Laser vibrometry in the development of turbochargers for ship engines
Preparing CAE data overnight
Lightweight construction is the guiding principle in aerospace development. Adapted materials such as fiber composites must be used if aircraft are to reach their destinations. Experimental modal tests are vital for reliably validating finite element simulations. Automated individual tests are a time-saving solution for implementing an efficient bottom-up approach – in other words, for validating component models prior to a final GVT (ground vibration test).
Validating FE models by experimental modal testing
Capture valuable data by performing measurements on scaled models in the wind tunnel. Doing so allows you to visually and remotely record flutter and other undesirable properties without influencing the flow. The optical vibration sensors provide you with an integrated concept for using CAE data to prepare tests. This measuring technology fits into the CAE world smoothly, since the sensor is a software-controlled laser beam. Automated solutions such as RoboVib® provide your simulation department with the data it needs to conduct validation operations – even overnight.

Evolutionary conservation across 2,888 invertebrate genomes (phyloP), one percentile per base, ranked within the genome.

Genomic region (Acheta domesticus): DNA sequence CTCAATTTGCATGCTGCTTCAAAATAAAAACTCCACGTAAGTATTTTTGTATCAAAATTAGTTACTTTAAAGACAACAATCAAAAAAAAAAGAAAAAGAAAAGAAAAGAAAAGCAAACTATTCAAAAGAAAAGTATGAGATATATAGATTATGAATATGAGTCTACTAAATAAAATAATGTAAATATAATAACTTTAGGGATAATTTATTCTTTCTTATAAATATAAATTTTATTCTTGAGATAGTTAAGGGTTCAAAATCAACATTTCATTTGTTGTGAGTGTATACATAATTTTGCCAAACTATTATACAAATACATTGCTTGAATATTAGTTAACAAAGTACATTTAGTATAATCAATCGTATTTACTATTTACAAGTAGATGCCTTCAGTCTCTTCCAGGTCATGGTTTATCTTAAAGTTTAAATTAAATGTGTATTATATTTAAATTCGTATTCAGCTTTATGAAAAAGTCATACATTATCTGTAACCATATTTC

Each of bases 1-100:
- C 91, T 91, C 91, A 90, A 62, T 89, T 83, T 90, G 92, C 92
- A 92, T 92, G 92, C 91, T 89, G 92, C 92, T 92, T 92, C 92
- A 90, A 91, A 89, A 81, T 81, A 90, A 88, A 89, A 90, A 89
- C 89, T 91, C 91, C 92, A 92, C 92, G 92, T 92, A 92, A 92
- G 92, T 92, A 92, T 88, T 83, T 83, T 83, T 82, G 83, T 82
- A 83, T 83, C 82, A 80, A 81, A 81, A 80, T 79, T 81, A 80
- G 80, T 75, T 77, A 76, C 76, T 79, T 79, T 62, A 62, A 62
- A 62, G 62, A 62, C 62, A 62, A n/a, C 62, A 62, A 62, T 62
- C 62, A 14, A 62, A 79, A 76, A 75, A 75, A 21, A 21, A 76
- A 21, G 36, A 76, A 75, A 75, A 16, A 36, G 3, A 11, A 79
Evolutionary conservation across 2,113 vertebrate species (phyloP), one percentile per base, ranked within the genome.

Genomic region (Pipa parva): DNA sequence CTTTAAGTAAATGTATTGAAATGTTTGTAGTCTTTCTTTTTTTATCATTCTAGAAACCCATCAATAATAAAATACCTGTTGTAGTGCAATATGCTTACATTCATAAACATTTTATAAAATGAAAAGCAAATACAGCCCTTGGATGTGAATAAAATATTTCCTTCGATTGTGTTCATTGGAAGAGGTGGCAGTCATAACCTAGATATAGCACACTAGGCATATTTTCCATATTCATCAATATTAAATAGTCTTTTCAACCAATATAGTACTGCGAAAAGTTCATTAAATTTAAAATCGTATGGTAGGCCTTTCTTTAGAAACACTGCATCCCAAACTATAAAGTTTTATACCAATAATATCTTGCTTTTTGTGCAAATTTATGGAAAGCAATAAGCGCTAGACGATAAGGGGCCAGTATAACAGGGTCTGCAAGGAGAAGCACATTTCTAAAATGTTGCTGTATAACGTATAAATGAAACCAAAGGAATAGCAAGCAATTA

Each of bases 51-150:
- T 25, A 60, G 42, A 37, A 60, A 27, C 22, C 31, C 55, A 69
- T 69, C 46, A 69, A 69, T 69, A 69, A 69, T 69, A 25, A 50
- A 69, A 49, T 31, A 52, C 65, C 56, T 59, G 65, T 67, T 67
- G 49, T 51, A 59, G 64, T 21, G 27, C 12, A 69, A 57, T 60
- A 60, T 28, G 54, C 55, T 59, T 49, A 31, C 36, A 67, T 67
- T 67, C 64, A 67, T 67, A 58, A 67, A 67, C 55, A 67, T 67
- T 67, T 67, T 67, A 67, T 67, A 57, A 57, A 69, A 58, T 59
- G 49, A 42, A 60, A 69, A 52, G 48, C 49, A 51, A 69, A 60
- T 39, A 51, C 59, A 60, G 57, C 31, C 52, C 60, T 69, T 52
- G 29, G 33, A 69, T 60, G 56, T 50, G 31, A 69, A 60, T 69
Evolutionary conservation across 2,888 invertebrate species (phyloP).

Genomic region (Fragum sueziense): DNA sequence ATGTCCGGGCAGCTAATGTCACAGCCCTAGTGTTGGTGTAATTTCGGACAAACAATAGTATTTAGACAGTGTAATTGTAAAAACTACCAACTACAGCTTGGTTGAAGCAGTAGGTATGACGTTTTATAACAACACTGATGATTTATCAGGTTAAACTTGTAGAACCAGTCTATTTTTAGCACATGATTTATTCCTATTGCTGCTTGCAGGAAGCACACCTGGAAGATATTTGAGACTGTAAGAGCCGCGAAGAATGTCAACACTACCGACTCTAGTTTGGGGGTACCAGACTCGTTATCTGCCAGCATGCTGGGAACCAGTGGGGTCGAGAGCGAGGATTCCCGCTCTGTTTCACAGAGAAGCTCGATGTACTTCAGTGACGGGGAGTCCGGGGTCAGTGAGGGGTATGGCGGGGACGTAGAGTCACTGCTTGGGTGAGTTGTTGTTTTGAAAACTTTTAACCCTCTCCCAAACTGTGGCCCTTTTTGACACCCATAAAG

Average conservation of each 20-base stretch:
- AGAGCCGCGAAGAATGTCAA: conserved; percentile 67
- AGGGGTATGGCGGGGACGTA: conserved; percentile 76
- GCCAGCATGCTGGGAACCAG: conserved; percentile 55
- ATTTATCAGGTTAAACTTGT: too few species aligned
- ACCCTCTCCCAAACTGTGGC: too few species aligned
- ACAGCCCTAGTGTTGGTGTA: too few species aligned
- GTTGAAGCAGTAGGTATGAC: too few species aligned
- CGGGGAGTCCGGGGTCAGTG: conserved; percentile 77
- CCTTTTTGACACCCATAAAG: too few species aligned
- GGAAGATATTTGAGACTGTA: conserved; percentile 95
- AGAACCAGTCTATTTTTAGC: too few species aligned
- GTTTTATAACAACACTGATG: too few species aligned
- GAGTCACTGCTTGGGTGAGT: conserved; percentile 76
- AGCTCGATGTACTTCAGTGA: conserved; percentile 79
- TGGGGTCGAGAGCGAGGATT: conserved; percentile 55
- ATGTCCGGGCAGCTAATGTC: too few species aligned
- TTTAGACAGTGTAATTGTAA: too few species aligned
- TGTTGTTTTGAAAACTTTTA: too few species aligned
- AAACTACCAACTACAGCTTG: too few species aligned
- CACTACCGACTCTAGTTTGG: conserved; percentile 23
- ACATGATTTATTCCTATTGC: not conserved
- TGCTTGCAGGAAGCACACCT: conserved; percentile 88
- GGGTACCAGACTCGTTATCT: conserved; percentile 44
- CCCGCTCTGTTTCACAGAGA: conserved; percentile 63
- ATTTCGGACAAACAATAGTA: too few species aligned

Validating complex models accurately and without contact
The need to validate simulation models of complex mechanical structures has grown in importance for efficiency in the design process. This is especially true for non-linear structures (such as composite panels and jointed components) where it is critical to use an accurate full-field measurement method. This tutorial covers a how-to-guide and use-cases of Scanning Laser Doppler Vibrometry (SLDV) as a non-invasive technology to efficiently characterize critical mechanical structures. Read the full paper from the IMAC International Modal Analysis Conference.
Eichenberger J., Sauer J. (2022) Validating Complex Models Accurately and Without Contact Using Scanning Laser Doppler Vibrometry (SLDV). In: Di Maio D., Baqersad J. (eds) Rotating Machinery, Optical Methods & Scanning LDV Methods, Volume 6. Conference Proceedings of the Society for Experimental Mechanics Series. Springer, Cham. https://doi.org/10.1007/978-3-030-76335-0_11